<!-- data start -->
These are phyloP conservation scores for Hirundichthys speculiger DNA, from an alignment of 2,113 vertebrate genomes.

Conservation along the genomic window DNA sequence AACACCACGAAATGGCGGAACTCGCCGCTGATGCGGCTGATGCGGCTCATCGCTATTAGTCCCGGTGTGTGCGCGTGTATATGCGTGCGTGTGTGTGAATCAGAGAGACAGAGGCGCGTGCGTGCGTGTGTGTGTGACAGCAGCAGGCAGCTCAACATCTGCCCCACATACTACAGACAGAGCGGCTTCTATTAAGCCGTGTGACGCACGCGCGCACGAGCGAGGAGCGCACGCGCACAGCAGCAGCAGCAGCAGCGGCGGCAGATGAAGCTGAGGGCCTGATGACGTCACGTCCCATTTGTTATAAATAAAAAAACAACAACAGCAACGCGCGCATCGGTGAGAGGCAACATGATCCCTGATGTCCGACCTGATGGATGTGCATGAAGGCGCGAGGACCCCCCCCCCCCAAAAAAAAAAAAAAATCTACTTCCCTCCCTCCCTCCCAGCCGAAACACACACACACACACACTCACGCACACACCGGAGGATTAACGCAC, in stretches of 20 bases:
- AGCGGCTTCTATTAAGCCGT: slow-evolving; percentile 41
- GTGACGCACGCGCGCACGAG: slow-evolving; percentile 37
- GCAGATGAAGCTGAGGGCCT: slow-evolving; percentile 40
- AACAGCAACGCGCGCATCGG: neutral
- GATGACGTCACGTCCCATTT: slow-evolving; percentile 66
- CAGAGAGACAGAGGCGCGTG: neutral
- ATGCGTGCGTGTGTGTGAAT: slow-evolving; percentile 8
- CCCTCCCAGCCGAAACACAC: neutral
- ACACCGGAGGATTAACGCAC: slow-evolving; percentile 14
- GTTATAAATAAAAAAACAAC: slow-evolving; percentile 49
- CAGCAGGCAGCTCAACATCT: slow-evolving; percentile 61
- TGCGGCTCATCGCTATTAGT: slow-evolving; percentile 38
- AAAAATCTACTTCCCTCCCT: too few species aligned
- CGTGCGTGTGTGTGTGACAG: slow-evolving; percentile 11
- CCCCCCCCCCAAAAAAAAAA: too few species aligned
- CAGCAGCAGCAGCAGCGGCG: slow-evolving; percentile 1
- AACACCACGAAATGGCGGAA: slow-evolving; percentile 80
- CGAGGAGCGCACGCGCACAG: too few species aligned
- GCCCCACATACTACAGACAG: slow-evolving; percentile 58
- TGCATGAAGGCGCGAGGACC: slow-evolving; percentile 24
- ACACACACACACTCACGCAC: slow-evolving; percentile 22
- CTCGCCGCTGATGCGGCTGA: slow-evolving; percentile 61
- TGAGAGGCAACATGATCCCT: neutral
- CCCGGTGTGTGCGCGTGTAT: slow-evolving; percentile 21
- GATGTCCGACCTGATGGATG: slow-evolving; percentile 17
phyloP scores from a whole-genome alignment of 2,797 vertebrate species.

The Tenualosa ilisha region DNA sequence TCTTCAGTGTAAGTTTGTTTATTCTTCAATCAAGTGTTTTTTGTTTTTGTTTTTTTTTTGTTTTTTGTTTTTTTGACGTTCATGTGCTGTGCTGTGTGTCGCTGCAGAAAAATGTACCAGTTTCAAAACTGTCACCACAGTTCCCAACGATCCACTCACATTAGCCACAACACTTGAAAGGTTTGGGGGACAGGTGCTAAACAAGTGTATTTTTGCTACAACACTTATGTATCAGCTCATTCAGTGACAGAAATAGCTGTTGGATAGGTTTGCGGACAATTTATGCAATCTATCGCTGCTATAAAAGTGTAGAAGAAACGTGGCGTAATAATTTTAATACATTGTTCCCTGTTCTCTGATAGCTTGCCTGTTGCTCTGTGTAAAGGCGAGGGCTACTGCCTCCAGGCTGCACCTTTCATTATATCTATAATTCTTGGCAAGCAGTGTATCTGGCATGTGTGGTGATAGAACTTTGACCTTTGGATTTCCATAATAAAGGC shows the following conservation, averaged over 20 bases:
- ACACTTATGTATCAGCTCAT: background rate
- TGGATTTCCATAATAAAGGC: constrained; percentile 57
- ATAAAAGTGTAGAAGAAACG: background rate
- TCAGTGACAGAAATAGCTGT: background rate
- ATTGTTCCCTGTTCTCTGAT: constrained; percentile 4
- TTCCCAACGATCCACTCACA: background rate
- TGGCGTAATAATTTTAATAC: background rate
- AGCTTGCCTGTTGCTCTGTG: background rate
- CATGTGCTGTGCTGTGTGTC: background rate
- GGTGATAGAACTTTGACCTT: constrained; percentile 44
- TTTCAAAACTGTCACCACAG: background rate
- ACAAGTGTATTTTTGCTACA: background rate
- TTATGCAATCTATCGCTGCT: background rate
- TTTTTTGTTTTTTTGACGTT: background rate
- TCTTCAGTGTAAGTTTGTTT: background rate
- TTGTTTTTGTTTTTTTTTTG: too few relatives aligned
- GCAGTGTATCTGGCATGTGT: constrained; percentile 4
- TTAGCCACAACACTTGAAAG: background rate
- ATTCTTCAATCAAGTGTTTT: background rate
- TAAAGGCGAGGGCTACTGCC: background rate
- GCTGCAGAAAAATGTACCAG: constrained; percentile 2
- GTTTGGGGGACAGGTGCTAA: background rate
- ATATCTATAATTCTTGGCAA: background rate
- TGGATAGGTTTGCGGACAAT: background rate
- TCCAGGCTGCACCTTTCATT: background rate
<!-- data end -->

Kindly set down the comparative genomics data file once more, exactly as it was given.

These are phyloP conservation scores for Hirundichthys speculiger DNA, from an alignment of 2,113 vertebrate genomes.

Conservation along the genomic window DNA sequence AACACCACGAAATGGCGGAACTCGCCGCTGATGCGGCTGATGCGGCTCATCGCTATTAGTCCCGGTGTGTGCGCGTGTATATGCGTGCGTGTGTGTGAATCAGAGAGACAGAGGCGCGTGCGTGCGTGTGTGTGTGACAGCAGCAGGCAGCTCAACATCTGCCCCACATACTACAGACAGAGCGGCTTCTATTAAGCCGTGTGACGCACGCGCGCACGAGCGAGGAGCGCACGCGCACAGCAGCAGCAGCAGCAGCGGCGGCAGATGAAGCTGAGGGCCTGATGACGTCACGTCCCATTTGTTATAAATAAAAAAACAACAACAGCAACGCGCGCATCGGTGAGAGGCAACATGATCCCTGATGTCCGACCTGATGGATGTGCATGAAGGCGCGAGGACCCCCCCCCCCCAAAAAAAAAAAAAAATCTACTTCCCTCCCTCCCTCCCAGCCGAAACACACACACACACACACTCACGCACACACCGGAGGATTAACGCAC, in stretches of 20 bases:
- AGCGGCTTCTATTAAGCCGT: slow-evolving; percentile 41
- GTGACGCACGCGCGCACGAG: slow-evolving; percentile 37
- GCAGATGAAGCTGAGGGCCT: slow-evolving; percentile 40
- AACAGCAACGCGCGCATCGG: neutral
- GATGACGTCACGTCCCATTT: slow-evolving; percentile 66
- CAGAGAGACAGAGGCGCGTG: neutral
- ATGCGTGCGTGTGTGTGAAT: slow-evolving; percentile 8
- CCCTCCCAGCCGAAACACAC: neutral
- ACACCGGAGGATTAACGCAC: slow-evolving; percentile 14
- GTTATAAATAAAAAAACAAC: slow-evolving; percentile 49
- CAGCAGGCAGCTCAACATCT: slow-evolving; percentile 61
- TGCGGCTCATCGCTATTAGT: slow-evolving; percentile 38
- AAAAATCTACTTCCCTCCCT: too few species aligned
- CGTGCGTGTGTGTGTGACAG: slow-evolving; percentile 11
- CCCCCCCCCCAAAAAAAAAA: too few species aligned
- CAGCAGCAGCAGCAGCGGCG: slow-evolving; percentile 1
- AACACCACGAAATGGCGGAA: slow-evolving; percentile 80
- CGAGGAGCGCACGCGCACAG: too few species aligned
- GCCCCACATACTACAGACAG: slow-evolving; percentile 58
- TGCATGAAGGCGCGAGGACC: slow-evolving; percentile 24
- ACACACACACACTCACGCAC: slow-evolving; percentile 22
- CTCGCCGCTGATGCGGCTGA: slow-evolving; percentile 61
- TGAGAGGCAACATGATCCCT: neutral
- CCCGGTGTGTGCGCGTGTAT: slow-evolving; percentile 21
- GATGTCCGACCTGATGGATG: slow-evolving; percentile 17
phyloP scores from a whole-genome alignment of 2,797 vertebrate species.

The Tenualosa ilisha region DNA sequence TCTTCAGTGTAAGTTTGTTTATTCTTCAATCAAGTGTTTTTTGTTTTTGTTTTTTTTTTGTTTTTTGTTTTTTTGACGTTCATGTGCTGTGCTGTGTGTCGCTGCAGAAAAATGTACCAGTTTCAAAACTGTCACCACAGTTCCCAACGATCCACTCACATTAGCCACAACACTTGAAAGGTTTGGGGGACAGGTGCTAAACAAGTGTATTTTTGCTACAACACTTATGTATCAGCTCATTCAGTGACAGAAATAGCTGTTGGATAGGTTTGCGGACAATTTATGCAATCTATCGCTGCTATAAAAGTGTAGAAGAAACGTGGCGTAATAATTTTAATACATTGTTCCCTGTTCTCTGATAGCTTGCCTGTTGCTCTGTGTAAAGGCGAGGGCTACTGCCTCCAGGCTGCACCTTTCATTATATCTATAATTCTTGGCAAGCAGTGTATCTGGCATGTGTGGTGATAGAACTTTGACCTTTGGATTTCCATAATAAAGGC shows the following conservation, averaged over 20 bases:
- ACACTTATGTATCAGCTCAT: background rate
- TGGATTTCCATAATAAAGGC: constrained; percentile 57
- ATAAAAGTGTAGAAGAAACG: background rate
- TCAGTGACAGAAATAGCTGT: background rate
- ATTGTTCCCTGTTCTCTGAT: constrained; percentile 4
- TTCCCAACGATCCACTCACA: background rate
- TGGCGTAATAATTTTAATAC: background rate
- AGCTTGCCTGTTGCTCTGTG: background rate
- CATGTGCTGTGCTGTGTGTC: background rate
- GGTGATAGAACTTTGACCTT: constrained; percentile 44
- TTTCAAAACTGTCACCACAG: background rate
- ACAAGTGTATTTTTGCTACA: background rate
- TTATGCAATCTATCGCTGCT: background rate
- TTTTTTGTTTTTTTGACGTT: background rate
- TCTTCAGTGTAAGTTTGTTT: background rate
- TTGTTTTTGTTTTTTTTTTG: too few relatives aligned
- GCAGTGTATCTGGCATGTGT: constrained; percentile 4
- TTAGCCACAACACTTGAAAG: background rate
- ATTCTTCAATCAAGTGTTTT: background rate
- TAAAGGCGAGGGCTACTGCC: background rate
- GCTGCAGAAAAATGTACCAG: constrained; percentile 2
- GTTTGGGGGACAGGTGCTAA: background rate
- ATATCTATAATTCTTGGCAA: background rate
- TGGATAGGTTTGCGGACAAT: background rate
- TCCAGGCTGCACCTTTCATT: background rate